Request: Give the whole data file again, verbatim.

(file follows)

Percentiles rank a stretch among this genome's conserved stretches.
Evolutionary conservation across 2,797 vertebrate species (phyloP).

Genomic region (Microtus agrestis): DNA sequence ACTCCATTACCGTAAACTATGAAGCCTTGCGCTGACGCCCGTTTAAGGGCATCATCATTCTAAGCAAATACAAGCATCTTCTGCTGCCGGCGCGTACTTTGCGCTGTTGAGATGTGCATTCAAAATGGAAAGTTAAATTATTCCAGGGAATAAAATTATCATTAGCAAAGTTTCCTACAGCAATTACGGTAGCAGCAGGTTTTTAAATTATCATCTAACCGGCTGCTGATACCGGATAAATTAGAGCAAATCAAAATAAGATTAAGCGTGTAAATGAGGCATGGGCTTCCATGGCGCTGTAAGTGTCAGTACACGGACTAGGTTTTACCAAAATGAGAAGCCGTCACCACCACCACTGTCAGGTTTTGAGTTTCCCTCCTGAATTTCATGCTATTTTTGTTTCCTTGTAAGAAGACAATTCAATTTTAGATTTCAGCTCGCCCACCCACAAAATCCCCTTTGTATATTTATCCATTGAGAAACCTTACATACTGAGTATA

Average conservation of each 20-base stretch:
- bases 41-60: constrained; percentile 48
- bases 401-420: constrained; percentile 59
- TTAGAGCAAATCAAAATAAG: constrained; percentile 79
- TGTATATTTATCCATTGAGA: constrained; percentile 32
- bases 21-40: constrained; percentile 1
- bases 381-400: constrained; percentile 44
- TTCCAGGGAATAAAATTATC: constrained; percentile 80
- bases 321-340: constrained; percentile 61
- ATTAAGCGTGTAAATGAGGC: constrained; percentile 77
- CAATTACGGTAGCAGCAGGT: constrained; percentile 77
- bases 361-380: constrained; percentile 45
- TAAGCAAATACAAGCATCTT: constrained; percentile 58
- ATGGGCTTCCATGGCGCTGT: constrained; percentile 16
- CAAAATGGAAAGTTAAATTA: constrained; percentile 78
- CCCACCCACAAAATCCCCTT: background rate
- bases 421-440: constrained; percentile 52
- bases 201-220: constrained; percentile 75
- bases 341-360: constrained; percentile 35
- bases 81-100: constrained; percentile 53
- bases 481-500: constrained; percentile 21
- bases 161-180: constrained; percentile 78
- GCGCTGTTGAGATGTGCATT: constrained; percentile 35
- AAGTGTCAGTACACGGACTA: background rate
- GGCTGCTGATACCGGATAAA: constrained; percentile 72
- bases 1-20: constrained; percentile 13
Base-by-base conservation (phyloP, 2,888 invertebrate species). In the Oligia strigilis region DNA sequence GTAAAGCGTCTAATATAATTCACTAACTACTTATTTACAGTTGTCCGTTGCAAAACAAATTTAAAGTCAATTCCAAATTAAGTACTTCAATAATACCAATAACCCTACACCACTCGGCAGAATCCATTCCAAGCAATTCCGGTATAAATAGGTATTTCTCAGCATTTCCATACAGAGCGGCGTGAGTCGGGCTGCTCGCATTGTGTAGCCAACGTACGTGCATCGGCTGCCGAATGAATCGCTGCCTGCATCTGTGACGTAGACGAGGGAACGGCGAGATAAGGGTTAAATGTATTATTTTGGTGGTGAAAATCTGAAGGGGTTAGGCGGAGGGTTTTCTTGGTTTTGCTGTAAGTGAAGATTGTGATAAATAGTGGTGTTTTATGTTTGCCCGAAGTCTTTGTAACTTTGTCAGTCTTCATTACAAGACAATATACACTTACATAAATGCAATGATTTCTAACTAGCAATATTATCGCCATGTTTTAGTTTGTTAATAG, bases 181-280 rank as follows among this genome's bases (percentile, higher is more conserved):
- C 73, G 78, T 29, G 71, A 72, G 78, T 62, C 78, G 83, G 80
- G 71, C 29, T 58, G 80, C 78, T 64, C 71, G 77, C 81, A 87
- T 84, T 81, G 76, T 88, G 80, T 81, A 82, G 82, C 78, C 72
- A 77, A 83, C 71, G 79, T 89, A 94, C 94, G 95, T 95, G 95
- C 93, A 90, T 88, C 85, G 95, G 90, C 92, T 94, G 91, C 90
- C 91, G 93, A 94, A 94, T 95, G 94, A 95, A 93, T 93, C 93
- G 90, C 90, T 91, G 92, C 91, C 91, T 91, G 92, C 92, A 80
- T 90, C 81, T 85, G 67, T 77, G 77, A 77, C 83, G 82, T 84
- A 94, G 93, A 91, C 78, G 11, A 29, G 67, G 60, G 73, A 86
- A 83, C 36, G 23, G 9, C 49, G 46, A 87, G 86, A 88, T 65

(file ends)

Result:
Percentiles rank a stretch among this genome's conserved stretches.
Evolutionary conservation across 2,797 vertebrate species (phyloP).

Genomic region (Microtus agrestis): DNA sequence ACTCCATTACCGTAAACTATGAAGCCTTGCGCTGACGCCCGTTTAAGGGCATCATCATTCTAAGCAAATACAAGCATCTTCTGCTGCCGGCGCGTACTTTGCGCTGTTGAGATGTGCATTCAAAATGGAAAGTTAAATTATTCCAGGGAATAAAATTATCATTAGCAAAGTTTCCTACAGCAATTACGGTAGCAGCAGGTTTTTAAATTATCATCTAACCGGCTGCTGATACCGGATAAATTAGAGCAAATCAAAATAAGATTAAGCGTGTAAATGAGGCATGGGCTTCCATGGCGCTGTAAGTGTCAGTACACGGACTAGGTTTTACCAAAATGAGAAGCCGTCACCACCACCACTGTCAGGTTTTGAGTTTCCCTCCTGAATTTCATGCTATTTTTGTTTCCTTGTAAGAAGACAATTCAATTTTAGATTTCAGCTCGCCCACCCACAAAATCCCCTTTGTATATTTATCCATTGAGAAACCTTACATACTGAGTATA

Average conservation of each 20-base stretch:
- bases 41-60: constrained; percentile 48
- bases 401-420: constrained; percentile 59
- TTAGAGCAAATCAAAATAAG: constrained; percentile 79
- TGTATATTTATCCATTGAGA: constrained; percentile 32
- bases 21-40: constrained; percentile 1
- bases 381-400: constrained; percentile 44
- TTCCAGGGAATAAAATTATC: constrained; percentile 80
- bases 321-340: constrained; percentile 61
- ATTAAGCGTGTAAATGAGGC: constrained; percentile 77
- CAATTACGGTAGCAGCAGGT: constrained; percentile 77
- bases 361-380: constrained; percentile 45
- TAAGCAAATACAAGCATCTT: constrained; percentile 58
- ATGGGCTTCCATGGCGCTGT: constrained; percentile 16
- CAAAATGGAAAGTTAAATTA: constrained; percentile 78
- CCCACCCACAAAATCCCCTT: background rate
- bases 421-440: constrained; percentile 52
- bases 201-220: constrained; percentile 75
- bases 341-360: constrained; percentile 35
- bases 81-100: constrained; percentile 53
- bases 481-500: constrained; percentile 21
- bases 161-180: constrained; percentile 78
- GCGCTGTTGAGATGTGCATT: constrained; percentile 35
- AAGTGTCAGTACACGGACTA: background rate
- GGCTGCTGATACCGGATAAA: constrained; percentile 72
- bases 1-20: constrained; percentile 13
Base-by-base conservation (phyloP, 2,888 invertebrate species). In the Oligia strigilis region DNA sequence GTAAAGCGTCTAATATAATTCACTAACTACTTATTTACAGTTGTCCGTTGCAAAACAAATTTAAAGTCAATTCCAAATTAAGTACTTCAATAATACCAATAACCCTACACCACTCGGCAGAATCCATTCCAAGCAATTCCGGTATAAATAGGTATTTCTCAGCATTTCCATACAGAGCGGCGTGAGTCGGGCTGCTCGCATTGTGTAGCCAACGTACGTGCATCGGCTGCCGAATGAATCGCTGCCTGCATCTGTGACGTAGACGAGGGAACGGCGAGATAAGGGTTAAATGTATTATTTTGGTGGTGAAAATCTGAAGGGGTTAGGCGGAGGGTTTTCTTGGTTTTGCTGTAAGTGAAGATTGTGATAAATAGTGGTGTTTTATGTTTGCCCGAAGTCTTTGTAACTTTGTCAGTCTTCATTACAAGACAATATACACTTACATAAATGCAATGATTTCTAACTAGCAATATTATCGCCATGTTTTAGTTTGTTAATAG, bases 181-280 rank as follows among this genome's bases (percentile, higher is more conserved):
- C 73, G 78, T 29, G 71, A 72, G 78, T 62, C 78, G 83, G 80
- G 71, C 29, T 58, G 80, C 78, T 64, C 71, G 77, C 81, A 87
- T 84, T 81, G 76, T 88, G 80, T 81, A 82, G 82, C 78, C 72
- A 77, A 83, C 71, G 79, T 89, A 94, C 94, G 95, T 95, G 95
- C 93, A 90, T 88, C 85, G 95, G 90, C 92, T 94, G 91, C 90
- C 91, G 93, A 94, A 94, T 95, G 94, A 95, A 93, T 93, C 93
- G 90, C 90, T 91, G 92, C 91, C 91, T 91, G 92, C 92, A 80
- T 90, C 81, T 85, G 67, T 77, G 77, A 77, C 83, G 82, T 84
- A 94, G 93, A 91, C 78, G 11, A 29, G 67, G 60, G 73, A 86
- A 83, C 36, G 23, G 9, C 49, G 46, A 87, G 86, A 88, T 65